Venice Flooding Brings City to ‘Its Knees’. The Mayor Luigi Brugnaro of Venice called for a state of emergency after the Italian city was submerged under “acqua alta,” an exceptionally high tide — the worst in 50 years. Though Venetian residents have gotten used to wading through flooded streets, strong winds on Tuesday coincided with the high tide, submerging the city. Italian news outlets reported that at least one man had died by electrocution while trying to pump water from his home. The body of another man was found in his home. At the news conference the mayor said that while wandering through the city, “I found people in tears because they had lost everything. If we don’t want the city to be abandoned, we have to give certain answers. It’s not just about quantifying the damages, but about the future of this city.”The flooding was the second highest in the city’s history, after the disastrous flood of 1966, which peaked at 6.3 feet.  Last year, as severe weather in Italy killed 11 people, ferocious winds drove the high tide in Venice to more than five feet above average sea level.  The water invaded the ground floors of many historic palazzos, stores, restaurants and hotels. The crypt of St. Mark’s Basilica was flooded by more than three feet of water. While flooding is a complex phenomenon with many causes, the effects of climate change on sea-level rise, and the intense rainfall that comes with the greater capacity of a warming atmosphere to hold more moisture, are increasingly recognized as factors that can boost natural variation in weather patterns. Luigi Cavalerian engineer at the Institute of Marine Sciences in Venice said the city’s subsidence and the rising sea levels meant that Venice was sinking at a rate of one-fifth of an inch a year.  Had the flood system been operational, he said, “the city might have been spared. Hopefully, it will be for the next flood” – The New York Times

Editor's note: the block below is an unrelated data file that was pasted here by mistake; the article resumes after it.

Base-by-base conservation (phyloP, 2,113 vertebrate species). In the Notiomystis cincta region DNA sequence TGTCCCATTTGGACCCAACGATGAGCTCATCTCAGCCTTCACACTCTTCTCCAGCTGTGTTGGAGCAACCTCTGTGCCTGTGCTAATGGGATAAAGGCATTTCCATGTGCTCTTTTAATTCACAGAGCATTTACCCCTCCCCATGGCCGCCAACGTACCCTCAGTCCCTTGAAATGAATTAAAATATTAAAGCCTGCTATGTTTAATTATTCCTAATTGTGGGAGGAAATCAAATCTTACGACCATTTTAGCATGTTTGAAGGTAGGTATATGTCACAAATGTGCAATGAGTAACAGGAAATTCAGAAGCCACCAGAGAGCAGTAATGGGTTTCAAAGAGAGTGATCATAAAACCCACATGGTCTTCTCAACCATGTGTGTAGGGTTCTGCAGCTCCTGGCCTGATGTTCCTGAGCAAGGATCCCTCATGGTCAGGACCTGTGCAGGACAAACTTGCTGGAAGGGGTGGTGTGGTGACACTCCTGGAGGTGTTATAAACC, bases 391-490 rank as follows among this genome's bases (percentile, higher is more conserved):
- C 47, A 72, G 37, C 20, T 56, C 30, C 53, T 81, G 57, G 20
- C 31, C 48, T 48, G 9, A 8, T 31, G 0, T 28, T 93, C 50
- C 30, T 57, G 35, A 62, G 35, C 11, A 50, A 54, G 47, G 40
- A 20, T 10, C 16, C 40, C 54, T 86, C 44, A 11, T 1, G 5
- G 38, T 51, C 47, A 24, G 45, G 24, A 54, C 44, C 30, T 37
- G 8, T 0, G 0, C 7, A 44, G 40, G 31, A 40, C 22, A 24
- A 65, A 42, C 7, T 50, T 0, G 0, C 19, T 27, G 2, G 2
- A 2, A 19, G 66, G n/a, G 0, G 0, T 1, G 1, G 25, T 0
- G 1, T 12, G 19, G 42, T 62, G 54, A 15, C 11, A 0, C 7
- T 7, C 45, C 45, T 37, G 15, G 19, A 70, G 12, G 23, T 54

Why Indigenous Peoples And Traditional Knowledge Are Vital To Protecting Future Global Biodiversity. The western way to protect nature has traditionally paid little attention to indigenous people, says Eli Enns, co-chair of the Indigenous Circle of Experts, which is advising the Canadian government on how to use an indigenous approach to conservation. That’s starting to change. The United Nations estimates that around 370 million people worldwide identify themselves as indigenous. Very many Asian, African and Latin American communities base the way they farm or use water and other resources on ancient practices and cultures they have tried and tested over generations. More than 28% of the global land area is owned, used or managed by indigenous peoples. The U’wa villages in the cloud forests of northeastern Colombia, who hold traditional knowledge about how to protect nature are vital to protect future global biodiversity. They are often better placed than scientists to provide information on local biodiversity and environmental change, and are important contributors to the governance of biodiversity from local to global levels.  Research shows conclusively that nature is declining less rapidly on lands that indigenous people manage than in other areas. Deforestation rates in Colombia, Brazil and Bolivia are significantly lower in places where indigenous people securely hold land, according to Peter Veit, director of the land and resource rights initiative at the World Resources Institute in Washington, D.C. Indigenous knowledge is about the interconnectedness of things. It tries to increase abundance. The Western approach is to see the world in pieces and to profit from it – Ensia